Fleas and Ticks and Mosquitos (Oh my!)

Our pets love living in the Sunshine State with us, but there’s a few pestsĀ and the diseases they carry that we have to protect our pets from on a monthly basis. Let’s learn a little bit about these pests and then we’ll talk about why we need to take preventative action against them.


Possibly the most recognizable “pet pest” out there. They’re tiny, jumpy, and make our pets scratch and itch. Fleas are an insect that lives it’s entire life cycle on its host (in this case our dogs and cats). Fleas can, however, also live for an extended period of time without a host. This can lead to infestations of backyards and homes (especially carpet!).

Why are fleas so pesky? When a flea bites your pet to get a meal, their saliva irritates the bite and surrounding area. While irritating and itchy to begin with, some pets even develop an extreme sensitivity or even allergy to flea saliva causing severe itching, hair loss, and lesions. In addition, fleas can give your pet tapeworms and diseases such as cat scratch disease.

How Can We Prevent Fleas? – The best way to prevent fleas is to keep all of your pets on a topical or oral flea prevention. If your pets already have fleas or you are dealing with an infestation of fleas in your yard, home, and on your pets, we recommend treating your yard and home (you can call local pest control companies that can give you advice on how to best treat these areas) as well as your pets.

Capstar is an effective way of killing adult fleas that are presently on your pet. Available for both dogs and cats in a tablet form it begins working in 30 minutes. If your pet is infested with fleas and you give them a dose of Capstar, it’s highly recommended that you also give them a preventative treatment the next day and continue to follow a preventative schedule so they do not become re-infested.

A severe flea infestation can take a couple months to completely eradicate. Continue to treat your environment (home and yard) until all signs of fleas are gone. It is important to always keep all of your pets on a preventative even if you are not currently seeing fleas – one missed dose can lead right back to another infestation!

But My Pets are Indoor Pets – Because fleas can survive without a host for an extended period of time your pet does not have to go outdoors for them to be at risk. Fleas in your yard can catch a ride inside on your sneakers! And that’s not the only way they can get to your indoor pets – since they are so small even the tiniest gaps in windows and doors can allow fleas inside. Because of this, and because fleas are so common in Florida we recommend that every pet be kept on a flea preventative.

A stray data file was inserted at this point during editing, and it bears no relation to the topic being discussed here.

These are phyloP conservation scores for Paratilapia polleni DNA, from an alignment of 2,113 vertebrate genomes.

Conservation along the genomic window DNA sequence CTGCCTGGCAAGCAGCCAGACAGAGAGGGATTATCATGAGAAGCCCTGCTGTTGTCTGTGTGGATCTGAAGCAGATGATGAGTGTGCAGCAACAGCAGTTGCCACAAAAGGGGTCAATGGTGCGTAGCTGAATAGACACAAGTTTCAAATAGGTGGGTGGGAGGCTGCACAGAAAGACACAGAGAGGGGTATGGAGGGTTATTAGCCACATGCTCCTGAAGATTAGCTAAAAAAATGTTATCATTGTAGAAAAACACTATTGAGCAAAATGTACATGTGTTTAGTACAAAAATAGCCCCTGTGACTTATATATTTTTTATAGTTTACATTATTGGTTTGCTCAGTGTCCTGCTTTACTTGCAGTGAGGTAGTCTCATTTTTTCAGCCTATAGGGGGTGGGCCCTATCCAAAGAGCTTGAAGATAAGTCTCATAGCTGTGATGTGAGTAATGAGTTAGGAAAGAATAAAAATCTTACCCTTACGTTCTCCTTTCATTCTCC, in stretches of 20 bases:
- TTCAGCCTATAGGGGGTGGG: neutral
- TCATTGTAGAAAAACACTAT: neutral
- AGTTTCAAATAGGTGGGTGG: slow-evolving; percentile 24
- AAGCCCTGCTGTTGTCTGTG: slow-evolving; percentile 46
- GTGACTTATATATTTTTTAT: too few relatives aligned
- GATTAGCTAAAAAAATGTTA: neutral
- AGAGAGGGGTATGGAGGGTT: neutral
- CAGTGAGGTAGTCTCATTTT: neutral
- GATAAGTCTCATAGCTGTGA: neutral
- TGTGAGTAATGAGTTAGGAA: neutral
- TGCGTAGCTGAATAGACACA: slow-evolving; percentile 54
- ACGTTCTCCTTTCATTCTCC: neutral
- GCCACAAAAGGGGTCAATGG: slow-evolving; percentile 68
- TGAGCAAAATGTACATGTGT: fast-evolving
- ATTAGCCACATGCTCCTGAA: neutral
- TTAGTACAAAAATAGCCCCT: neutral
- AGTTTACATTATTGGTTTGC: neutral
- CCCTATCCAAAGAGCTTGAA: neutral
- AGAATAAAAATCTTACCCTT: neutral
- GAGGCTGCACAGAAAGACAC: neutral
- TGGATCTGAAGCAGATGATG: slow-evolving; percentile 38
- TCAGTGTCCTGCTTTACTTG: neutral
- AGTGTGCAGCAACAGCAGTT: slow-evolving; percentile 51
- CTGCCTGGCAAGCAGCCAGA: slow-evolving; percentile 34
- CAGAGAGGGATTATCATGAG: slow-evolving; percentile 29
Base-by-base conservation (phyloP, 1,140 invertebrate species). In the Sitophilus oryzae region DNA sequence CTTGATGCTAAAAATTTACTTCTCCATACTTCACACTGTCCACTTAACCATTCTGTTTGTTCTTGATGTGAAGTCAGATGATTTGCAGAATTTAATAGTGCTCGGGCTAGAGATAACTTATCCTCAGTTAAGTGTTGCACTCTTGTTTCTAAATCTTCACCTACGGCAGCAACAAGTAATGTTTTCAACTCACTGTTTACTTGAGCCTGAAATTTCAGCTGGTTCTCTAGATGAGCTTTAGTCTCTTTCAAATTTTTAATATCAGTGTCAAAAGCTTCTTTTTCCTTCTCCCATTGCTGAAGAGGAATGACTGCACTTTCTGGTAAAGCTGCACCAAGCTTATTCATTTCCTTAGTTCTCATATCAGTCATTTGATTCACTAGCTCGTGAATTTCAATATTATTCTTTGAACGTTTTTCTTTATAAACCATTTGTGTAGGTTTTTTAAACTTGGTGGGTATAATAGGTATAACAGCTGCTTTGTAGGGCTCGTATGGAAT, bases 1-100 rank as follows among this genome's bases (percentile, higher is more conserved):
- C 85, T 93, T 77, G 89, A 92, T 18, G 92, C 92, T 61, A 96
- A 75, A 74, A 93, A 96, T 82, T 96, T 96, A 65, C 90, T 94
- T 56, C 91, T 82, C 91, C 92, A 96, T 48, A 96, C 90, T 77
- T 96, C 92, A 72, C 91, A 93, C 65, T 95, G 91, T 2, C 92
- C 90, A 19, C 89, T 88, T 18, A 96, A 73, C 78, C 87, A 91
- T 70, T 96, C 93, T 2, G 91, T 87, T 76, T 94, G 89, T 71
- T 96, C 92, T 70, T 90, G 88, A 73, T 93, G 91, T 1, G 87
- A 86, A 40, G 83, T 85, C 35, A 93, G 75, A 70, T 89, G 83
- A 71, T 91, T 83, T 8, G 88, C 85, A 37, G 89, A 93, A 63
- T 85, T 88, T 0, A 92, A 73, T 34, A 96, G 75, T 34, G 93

Ticks are similar to fleas in that they are an insect that feeds off of the blood of their host. Unlike fleas, however, ticks attach themselves to their host by biting and inserting their mouthparts into the skin of their host. Another difference between fleas and ticks is that ticks do not spend their entire life cycle on their host. In fact, depending on the exact kind of tick, they must find two or even three hosts during their life cycle in order to fully mature and reproduce. Because of this, a single tick could have a rabbit, deer, and then your pet as their hosts!

The largest danger ticks pose to our pets (and to us) are the diseases they can transmit. There are multiple diseases that your pet can contract from ticks, including Lyme disease which can infect dogs and cats and humans!

How Can We Prevent Ticks? – Luckily, there are a number of options when it comes to tick prevention. Ticks cannot jump like fleas, nor do they fall from trees as some people might think. Instead they crawl onto their host from grass, bushes, etc. Some tricks to limiting ticks in your yard include maintaining a buffer between any wooded areas and your yard, keeping wild animals out of your yard as much as possible, and keeping your grass mowed. This is not always possible depending on where you live, so if your pet is likely to come into contact with ticks in your yard or on walks or other outings we can help you find the right preventative for you and your pet and there are even a number of preventative products on the market that prevent both fleas and ticks.


Heartworm disease is, unfortunately, a big risk to our pets. Baby heartworms are transmitted by mosquitoes (Yes, every mosquito bite is putting your pet at risk!). A mosquito that bites an infected host animal (which can be another pet or wild animal such as a raccoon) can carry baby worms and infect the next animal it bites. Once infected, baby worms make their way to the heart where they mature in about 6 month’s time.

For dogs, a positive result on a heartworm test means a costly and painful heartworm treatment. Some signs of heartworm disease include a mild persistent cough (which sounds almost like the dog is clearing it’s throat) lethargy, decreased appetite, and weight loss. The earlier it’s caught, the more success treatment and recovery is likely to be.

Cats Can get Heartworms Too – While cats are not a typical host for heartworms, they can become infected as well. Even baby heartworms can cause respiratory disease in cats and since the heartworm treatment that is used for dogs cannot be used for cats, prevention is the only way you can protect your cat from heartworm disease.

There are fortunately quite a few available preventives available on the market for your pets and it is both inexpensive and easy to keep your pet protected from heartworm disease.